4

I have two database table like below:

  1. Form
    • Id
    • Name
    • Fields(varchar-255)
  2. FormFields
    • Id
    • Name
    • InputType

Sample data for Form

Id    Name     Fields
1     Form1    1,2,3
2     Form2    1,2

Sample data for FormFields

Id    Name     InputType
1     FName    TEXT
2     Lname    TEXT
3     Email    TEXT

Now I write query as below:

SELECT * FROM FormFields 
WHERE Id IN (SELECT Fields FROM Form WHERE Id = 2)

And I get only one record as below:

Id    Name     InputType
1     FName    TEXT

But I want all the records of FormFields table whose Id is present in the Fields columns of Form table. I want result like this:

Id    Name     InputType
1     FName    TEXT
2     Lname    TEXT
3

You cannot use IN to search for specific value inside comma delimited "string".
You can use FIND_IN_SET for this:

SELECT FormFields.*
FROM Form
INNER JOIN FormFields ON FIND_IN_SET(FormFields.id, Form.Fields) > 0
WHERE Form.Id = 2

Result:

+------+-------+-----------+
| Id   | Name  | InputType |
+------+-------+-----------+
|    1 | FName | TEXT      |
|    2 | Lname | TEXT      |
+------+-------+-----------+

SQL Fiddle


Having said that, I would suggest creating a many-many table that joins Forms to Fields. Rough outline of table structure:

  • Form (id, name)
  • Field (id, name, type)
  • FormField (form_id, field_id)
  • Who exactly has a problem with this answer and why? – Salman A Mar 13 '15 at 10:19
  • No idea it's working for me. Might be a little slower on large data sets than IN though depending on his DB. – iamgory Mar 13 '15 at 10:25
1

The best solution is to redesign your tables.

You have multiple forms, and multiple fields. One field can belong to multiple forms. One form can have multiple fields.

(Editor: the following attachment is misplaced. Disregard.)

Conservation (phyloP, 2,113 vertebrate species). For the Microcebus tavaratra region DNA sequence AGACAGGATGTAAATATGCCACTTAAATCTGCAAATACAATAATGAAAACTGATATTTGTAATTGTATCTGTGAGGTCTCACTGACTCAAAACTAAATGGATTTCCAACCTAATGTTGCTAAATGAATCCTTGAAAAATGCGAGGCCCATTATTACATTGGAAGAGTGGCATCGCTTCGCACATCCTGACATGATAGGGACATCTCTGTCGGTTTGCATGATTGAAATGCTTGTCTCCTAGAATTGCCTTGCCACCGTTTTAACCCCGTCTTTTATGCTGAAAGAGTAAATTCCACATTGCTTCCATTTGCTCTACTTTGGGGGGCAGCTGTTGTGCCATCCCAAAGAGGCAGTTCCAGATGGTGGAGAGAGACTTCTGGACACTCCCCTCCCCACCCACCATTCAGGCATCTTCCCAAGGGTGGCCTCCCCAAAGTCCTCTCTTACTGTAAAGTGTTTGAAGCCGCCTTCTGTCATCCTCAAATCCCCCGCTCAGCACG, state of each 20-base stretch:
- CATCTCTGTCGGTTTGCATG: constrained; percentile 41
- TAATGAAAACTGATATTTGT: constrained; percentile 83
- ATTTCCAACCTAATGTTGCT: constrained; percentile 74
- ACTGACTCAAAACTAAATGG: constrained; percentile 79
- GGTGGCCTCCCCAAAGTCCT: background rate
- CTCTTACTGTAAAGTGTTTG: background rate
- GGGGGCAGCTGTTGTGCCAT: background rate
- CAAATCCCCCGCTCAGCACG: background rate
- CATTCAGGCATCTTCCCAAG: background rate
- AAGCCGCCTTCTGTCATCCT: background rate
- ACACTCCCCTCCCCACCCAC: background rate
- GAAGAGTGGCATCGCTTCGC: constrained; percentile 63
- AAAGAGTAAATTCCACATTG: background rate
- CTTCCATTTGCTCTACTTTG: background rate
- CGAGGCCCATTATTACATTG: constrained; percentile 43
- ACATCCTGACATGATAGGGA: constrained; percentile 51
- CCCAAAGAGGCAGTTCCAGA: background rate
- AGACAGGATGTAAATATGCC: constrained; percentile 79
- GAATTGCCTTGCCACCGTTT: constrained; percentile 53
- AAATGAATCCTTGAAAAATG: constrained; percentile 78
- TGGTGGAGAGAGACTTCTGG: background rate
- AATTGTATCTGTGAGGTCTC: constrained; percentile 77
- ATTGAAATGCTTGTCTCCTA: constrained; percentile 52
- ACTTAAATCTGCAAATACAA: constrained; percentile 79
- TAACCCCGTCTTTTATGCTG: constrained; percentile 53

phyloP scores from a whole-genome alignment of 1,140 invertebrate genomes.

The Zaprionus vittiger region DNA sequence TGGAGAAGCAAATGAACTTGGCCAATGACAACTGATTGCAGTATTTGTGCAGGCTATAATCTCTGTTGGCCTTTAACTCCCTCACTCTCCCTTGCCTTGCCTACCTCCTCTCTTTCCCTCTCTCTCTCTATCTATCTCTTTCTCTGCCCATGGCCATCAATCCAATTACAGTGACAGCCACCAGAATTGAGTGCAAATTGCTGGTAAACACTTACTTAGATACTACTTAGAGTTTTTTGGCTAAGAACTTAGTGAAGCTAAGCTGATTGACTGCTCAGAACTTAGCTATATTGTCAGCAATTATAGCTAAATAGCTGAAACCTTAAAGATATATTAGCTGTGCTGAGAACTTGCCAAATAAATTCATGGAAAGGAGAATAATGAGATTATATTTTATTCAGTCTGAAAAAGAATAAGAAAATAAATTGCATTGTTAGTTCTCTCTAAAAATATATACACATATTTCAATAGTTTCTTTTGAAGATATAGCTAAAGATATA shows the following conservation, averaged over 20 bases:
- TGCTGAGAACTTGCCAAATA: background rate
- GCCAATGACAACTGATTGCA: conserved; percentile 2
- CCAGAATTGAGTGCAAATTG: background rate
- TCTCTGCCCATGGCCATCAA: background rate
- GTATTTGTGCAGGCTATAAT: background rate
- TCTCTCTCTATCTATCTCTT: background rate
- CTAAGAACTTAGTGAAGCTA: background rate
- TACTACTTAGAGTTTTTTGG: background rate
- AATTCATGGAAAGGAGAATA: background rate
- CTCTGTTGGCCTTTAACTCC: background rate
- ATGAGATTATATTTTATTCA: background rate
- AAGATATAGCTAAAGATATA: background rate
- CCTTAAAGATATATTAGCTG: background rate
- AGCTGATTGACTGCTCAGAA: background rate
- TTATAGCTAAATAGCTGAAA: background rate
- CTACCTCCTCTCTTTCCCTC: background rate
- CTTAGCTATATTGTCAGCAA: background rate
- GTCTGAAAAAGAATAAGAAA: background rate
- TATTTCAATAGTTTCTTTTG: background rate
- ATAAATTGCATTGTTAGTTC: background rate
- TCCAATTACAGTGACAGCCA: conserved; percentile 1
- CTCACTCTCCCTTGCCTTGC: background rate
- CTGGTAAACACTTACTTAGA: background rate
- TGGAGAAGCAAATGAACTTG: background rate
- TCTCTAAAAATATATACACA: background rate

This is a many-to-many relation

How to do this properly?
The answer is: using a third table where you join the ID's together.

For example:

FormHasFields
FormId | FieldId
1        1
1        2
1        3
2        1
2        2

In this case you wouldn't need to column fields in your Form table.
It will be more performant and easier to manage.

Your query to get all the fields where form id is 2, would be:

SELECT * FROM FormFields
JOIN FormHasFields on FormFields.id = FormHasFields.FieldId
JOIN Form on FormHasFields.FormId = Forms.id
WHERE Form.id = 2
0

Yes, redesign your Forms table to mapping table as follows:

FormId FieldId
------ -------
1      1
1      2
1      3
2      1
2      2

And then make a query like this:

SELECT *
FROM FormFields ff
JOIN Forms f ON ff.id = f.fieldid
WHERE f.form_id = 2;

It should do the work.

-1

This should work

SELECT * FROM FormFields 
WHERE Formfields.Id IN(SELECT Fields FROM Form)

Drop the WHERE id = 2 from the IN as well.

  • then how to identify the fields for particular form ? – parveen Mar 13 '15 at 10:11
  • I don't think you understand how IN works. Why would I want a WHERE id = 2 in my SELECT? This means it will only look for the value in the row with an ID of 2. This is clearly demonstrated by your similar answer below that shows the wrong result – iamgory Mar 13 '15 at 10:18
-2

Isn't it should be like this -

SELECT * FROM FormFields 
WHERE Id IN(SELECT Fields FROM Form WHERE Id = 2)
  • It returns only one row, not 2 or 3. – Salman A Mar 13 '15 at 10:13
  • It only checks the row with ID 2 – iamgory Mar 13 '15 at 10:16
  • You didnt checked the question , please check again , required is only 1 & 2 , not 1,2,3, , Queru is like this - SELECT * FROM FormFields WHERE Id IN(1,2) – parveen Mar 13 '15 at 10:16
  • You did not check the output of your query. – Salman A Mar 13 '15 at 10:18
  • WHERE Id = 2 means it will only look in Forms where Forms.Id = 2 which means only a single result is possible. – iamgory Mar 13 '15 at 10:19

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